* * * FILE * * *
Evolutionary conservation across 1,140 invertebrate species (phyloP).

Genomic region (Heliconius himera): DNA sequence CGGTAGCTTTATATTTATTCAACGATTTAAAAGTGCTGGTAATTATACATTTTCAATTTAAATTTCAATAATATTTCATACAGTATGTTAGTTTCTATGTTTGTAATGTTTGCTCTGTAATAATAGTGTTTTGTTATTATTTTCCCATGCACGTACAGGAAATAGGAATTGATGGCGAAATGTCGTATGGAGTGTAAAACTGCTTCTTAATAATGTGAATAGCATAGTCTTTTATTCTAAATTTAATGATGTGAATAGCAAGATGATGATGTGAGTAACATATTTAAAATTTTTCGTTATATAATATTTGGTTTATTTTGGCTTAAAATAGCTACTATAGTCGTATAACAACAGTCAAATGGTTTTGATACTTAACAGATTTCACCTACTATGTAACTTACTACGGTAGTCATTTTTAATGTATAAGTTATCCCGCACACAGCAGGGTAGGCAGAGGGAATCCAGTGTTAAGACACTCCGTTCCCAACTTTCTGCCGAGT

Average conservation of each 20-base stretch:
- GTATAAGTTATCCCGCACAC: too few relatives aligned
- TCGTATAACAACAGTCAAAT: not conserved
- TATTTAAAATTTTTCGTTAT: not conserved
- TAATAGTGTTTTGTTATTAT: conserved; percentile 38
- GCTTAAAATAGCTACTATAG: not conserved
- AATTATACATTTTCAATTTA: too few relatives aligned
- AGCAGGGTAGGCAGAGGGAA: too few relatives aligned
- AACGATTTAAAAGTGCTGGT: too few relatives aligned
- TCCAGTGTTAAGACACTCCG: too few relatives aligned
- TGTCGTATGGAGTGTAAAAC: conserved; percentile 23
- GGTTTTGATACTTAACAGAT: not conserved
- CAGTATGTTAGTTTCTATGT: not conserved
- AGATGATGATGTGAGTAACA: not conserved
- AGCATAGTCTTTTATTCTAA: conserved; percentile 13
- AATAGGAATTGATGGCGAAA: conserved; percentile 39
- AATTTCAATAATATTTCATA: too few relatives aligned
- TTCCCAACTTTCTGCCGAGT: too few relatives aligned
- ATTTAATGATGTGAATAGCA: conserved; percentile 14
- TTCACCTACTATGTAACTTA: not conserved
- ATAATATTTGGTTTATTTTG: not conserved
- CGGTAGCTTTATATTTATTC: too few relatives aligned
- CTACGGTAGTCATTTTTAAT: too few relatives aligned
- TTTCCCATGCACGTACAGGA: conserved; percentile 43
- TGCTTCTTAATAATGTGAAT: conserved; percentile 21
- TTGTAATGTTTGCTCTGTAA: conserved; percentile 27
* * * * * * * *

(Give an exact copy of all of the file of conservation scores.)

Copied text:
Evolutionary conservation across 1,140 invertebrate species (phyloP).

Genomic region (Heliconius himera): DNA sequence CGGTAGCTTTATATTTATTCAACGATTTAAAAGTGCTGGTAATTATACATTTTCAATTTAAATTTCAATAATATTTCATACAGTATGTTAGTTTCTATGTTTGTAATGTTTGCTCTGTAATAATAGTGTTTTGTTATTATTTTCCCATGCACGTACAGGAAATAGGAATTGATGGCGAAATGTCGTATGGAGTGTAAAACTGCTTCTTAATAATGTGAATAGCATAGTCTTTTATTCTAAATTTAATGATGTGAATAGCAAGATGATGATGTGAGTAACATATTTAAAATTTTTCGTTATATAATATTTGGTTTATTTTGGCTTAAAATAGCTACTATAGTCGTATAACAACAGTCAAATGGTTTTGATACTTAACAGATTTCACCTACTATGTAACTTACTACGGTAGTCATTTTTAATGTATAAGTTATCCCGCACACAGCAGGGTAGGCAGAGGGAATCCAGTGTTAAGACACTCCGTTCCCAACTTTCTGCCGAGT

Average conservation of each 20-base stretch:
- GTATAAGTTATCCCGCACAC: too few relatives aligned
- TCGTATAACAACAGTCAAAT: not conserved
- TATTTAAAATTTTTCGTTAT: not conserved
- TAATAGTGTTTTGTTATTAT: conserved; percentile 38
- GCTTAAAATAGCTACTATAG: not conserved
- AATTATACATTTTCAATTTA: too few relatives aligned
- AGCAGGGTAGGCAGAGGGAA: too few relatives aligned
- AACGATTTAAAAGTGCTGGT: too few relatives aligned
- TCCAGTGTTAAGACACTCCG: too few relatives aligned
- TGTCGTATGGAGTGTAAAAC: conserved; percentile 23
- GGTTTTGATACTTAACAGAT: not conserved
- CAGTATGTTAGTTTCTATGT: not conserved
- AGATGATGATGTGAGTAACA: not conserved
- AGCATAGTCTTTTATTCTAA: conserved; percentile 13
- AATAGGAATTGATGGCGAAA: conserved; percentile 39
- AATTTCAATAATATTTCATA: too few relatives aligned
- TTCCCAACTTTCTGCCGAGT: too few relatives aligned
- ATTTAATGATGTGAATAGCA: conserved; percentile 14
- TTCACCTACTATGTAACTTA: not conserved
- ATAATATTTGGTTTATTTTG: not conserved
- CGGTAGCTTTATATTTATTC: too few relatives aligned
- CTACGGTAGTCATTTTTAAT: too few relatives aligned
- TTTCCCATGCACGTACAGGA: conserved; percentile 43
- TGCTTCTTAATAATGTGAAT: conserved; percentile 21
- TTGTAATGTTTGCTCTGTAA: conserved; percentile 27